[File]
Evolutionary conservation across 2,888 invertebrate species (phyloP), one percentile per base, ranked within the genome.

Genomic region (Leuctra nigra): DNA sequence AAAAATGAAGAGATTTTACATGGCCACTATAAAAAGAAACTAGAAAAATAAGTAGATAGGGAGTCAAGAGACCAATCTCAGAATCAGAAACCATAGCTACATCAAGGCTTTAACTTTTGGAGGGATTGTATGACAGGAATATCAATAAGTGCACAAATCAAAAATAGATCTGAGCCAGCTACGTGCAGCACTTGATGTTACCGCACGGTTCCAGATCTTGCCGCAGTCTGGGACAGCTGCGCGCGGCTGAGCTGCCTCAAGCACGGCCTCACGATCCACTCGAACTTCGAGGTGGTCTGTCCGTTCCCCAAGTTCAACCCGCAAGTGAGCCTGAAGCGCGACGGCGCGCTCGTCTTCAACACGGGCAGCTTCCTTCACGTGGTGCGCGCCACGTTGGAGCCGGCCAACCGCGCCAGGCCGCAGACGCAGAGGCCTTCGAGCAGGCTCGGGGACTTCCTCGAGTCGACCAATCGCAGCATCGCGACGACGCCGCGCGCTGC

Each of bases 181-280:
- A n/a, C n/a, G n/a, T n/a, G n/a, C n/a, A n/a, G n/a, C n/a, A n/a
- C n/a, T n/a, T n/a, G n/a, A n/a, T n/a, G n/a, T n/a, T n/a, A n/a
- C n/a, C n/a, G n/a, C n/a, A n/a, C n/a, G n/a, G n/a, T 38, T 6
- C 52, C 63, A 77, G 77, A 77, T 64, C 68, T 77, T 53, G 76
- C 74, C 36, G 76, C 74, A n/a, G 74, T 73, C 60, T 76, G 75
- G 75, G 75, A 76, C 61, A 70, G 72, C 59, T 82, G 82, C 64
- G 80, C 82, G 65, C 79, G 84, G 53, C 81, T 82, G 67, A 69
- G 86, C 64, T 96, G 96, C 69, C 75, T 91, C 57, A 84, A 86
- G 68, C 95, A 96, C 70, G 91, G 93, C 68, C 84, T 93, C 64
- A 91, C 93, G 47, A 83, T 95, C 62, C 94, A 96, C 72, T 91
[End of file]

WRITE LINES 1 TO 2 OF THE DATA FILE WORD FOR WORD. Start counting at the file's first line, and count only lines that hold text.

Evolutionary conservation across 2,888 invertebrate species (phyloP), one percentile per base, ranked within the genome.

Genomic region (Leuctra nigra): DNA sequence AAAAATGAAGAGATTTTACATGGCCACTATAAAAAGAAACTAGAAAAATAAGTAGATAGGGAGTCAAGAGACCAATCTCAGAATCAGAAACCATAGCTACATCAAGGCTTTAACTTTTGGAGGGATTGTATGACAGGAATATCAATAAGTGCACAAATCAAAAATAGATCTGAGCCAGCTACGTGCAGCACTTGATGTTACCGCACGGTTCCAGATCTTGCCGCAGTCTGGGACAGCTGCGCGCGGCTGAGCTGCCTCAAGCACGGCCTCACGATCCACTCGAACTTCGAGGTGGTCTGTCCGTTCCCCAAGTTCAACCCGCAAGTGAGCCTGAAGCGCGACGGCGCGCTCGTCTTCAACACGGGCAGCTTCCTTCACGTGGTGCGCGCCACGTTGGAGCCGGCCAACCGCGCCAGGCCGCAGACGCAGAGGCCTTCGAGCAGGCTCGGGGACTTCCTCGAGTCGACCAATCGCAGCATCGCGACGACGCCGCGCGCTGC